This article is part of Ophthalmology Advisor’s conference coverage from the 2021 meeting of The Association for Research in Vision and Ophthalmology (ARVO), held virtually from May 1 to 7, 2021. The team at Ophthalmology Advisor will be reporting on a variety of the research presented by the eye and vision experts at ARVO. Check back for more from the ARVO 2021 Meeting.
Patients with diabetic retinopathy (DR) face a higher risk of developing Alzheimer disease (AD) than those without DR, according to findings presented at the Association for Research in Vision and Ophthalmology (ARVO) 2021 Annual Meeting, held virtually May 1 to May 7. The study also shows having diabetes without DR reduces the risk of AD compared with patients who don’t have diabetes at all.
A European research team conducted a register-based national cohort study to investigate DR as a risk marker of 5-year incident AD. Participants included 134,327 diabetes patients who are above 60 years of age and 651,936 age- and gender-matched controls without diabetes. They used a logistic regression model and a Cox proportional hazard model to evaluate AD risk in patients with DR, adjusting for age, gender, civil status, antihypertensive and lipid lowering medication use, and depression.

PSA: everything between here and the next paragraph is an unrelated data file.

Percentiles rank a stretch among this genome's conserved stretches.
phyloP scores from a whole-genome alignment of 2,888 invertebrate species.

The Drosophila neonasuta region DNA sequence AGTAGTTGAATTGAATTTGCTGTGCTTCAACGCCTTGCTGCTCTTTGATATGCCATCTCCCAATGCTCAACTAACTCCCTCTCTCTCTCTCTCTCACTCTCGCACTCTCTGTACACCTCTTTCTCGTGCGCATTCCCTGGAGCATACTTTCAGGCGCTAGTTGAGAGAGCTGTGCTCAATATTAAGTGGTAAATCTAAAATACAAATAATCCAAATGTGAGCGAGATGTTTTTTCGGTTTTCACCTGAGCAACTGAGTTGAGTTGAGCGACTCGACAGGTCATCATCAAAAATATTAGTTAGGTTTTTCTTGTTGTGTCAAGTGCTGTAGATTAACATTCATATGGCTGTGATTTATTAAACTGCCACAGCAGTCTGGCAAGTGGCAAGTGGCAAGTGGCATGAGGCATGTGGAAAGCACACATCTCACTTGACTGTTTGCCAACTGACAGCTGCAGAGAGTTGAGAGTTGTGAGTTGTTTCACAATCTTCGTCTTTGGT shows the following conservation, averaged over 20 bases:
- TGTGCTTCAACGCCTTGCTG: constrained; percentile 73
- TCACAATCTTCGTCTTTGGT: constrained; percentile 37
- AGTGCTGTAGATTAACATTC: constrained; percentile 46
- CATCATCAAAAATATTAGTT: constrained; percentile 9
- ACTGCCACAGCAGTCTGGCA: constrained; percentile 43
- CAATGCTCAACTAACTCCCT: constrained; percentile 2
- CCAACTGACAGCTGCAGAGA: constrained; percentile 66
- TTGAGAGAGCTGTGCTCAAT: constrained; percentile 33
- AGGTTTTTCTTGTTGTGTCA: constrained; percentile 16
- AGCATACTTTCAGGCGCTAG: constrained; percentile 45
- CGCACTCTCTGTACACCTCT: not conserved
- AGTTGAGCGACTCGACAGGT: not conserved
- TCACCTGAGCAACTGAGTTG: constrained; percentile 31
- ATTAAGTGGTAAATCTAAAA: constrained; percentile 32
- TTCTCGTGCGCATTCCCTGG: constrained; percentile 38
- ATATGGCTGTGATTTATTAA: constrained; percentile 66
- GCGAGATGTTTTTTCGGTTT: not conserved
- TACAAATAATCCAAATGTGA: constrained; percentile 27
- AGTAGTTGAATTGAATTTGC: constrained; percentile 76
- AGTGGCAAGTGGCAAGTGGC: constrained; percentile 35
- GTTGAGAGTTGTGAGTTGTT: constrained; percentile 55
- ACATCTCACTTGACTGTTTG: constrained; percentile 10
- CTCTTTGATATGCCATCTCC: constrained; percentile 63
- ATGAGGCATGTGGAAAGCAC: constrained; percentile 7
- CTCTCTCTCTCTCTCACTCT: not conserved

The study’s multivariate regression model found that those with diabetes were less likely to have AD at baseline (95% CI 0.58-0.67). Incident AD was registered during followup in 0.4% (n=1454) of patients with diabetes and 0.39% (n=6796) of patients without diabetes. Those with diabetes and no DR had a lower risk of developing AD compared with those without diabetes (95% CI 0.82-0.94), while patients with both diabetes and DR had a higher AD risk (95%CI 1.08-1.43). At baseline, 0.7% of patients with diabetes and 1.3% without diabetes had AD.
Other recent findings published in JAMA Ophthalmology suggest that retinal imaging can capture both functional and structural changes in the early detection of in vivo AD.
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Pederson F, Thykjær AS, Grauslund J, et al. Diabetic retinopathy independently predicts five-year risk of Alzheimer’s disease. Poster presented at: Association for Research in Vision and Ophthalmology (ARVO); May 1-7, 2021; virtual. Abstract 3499932.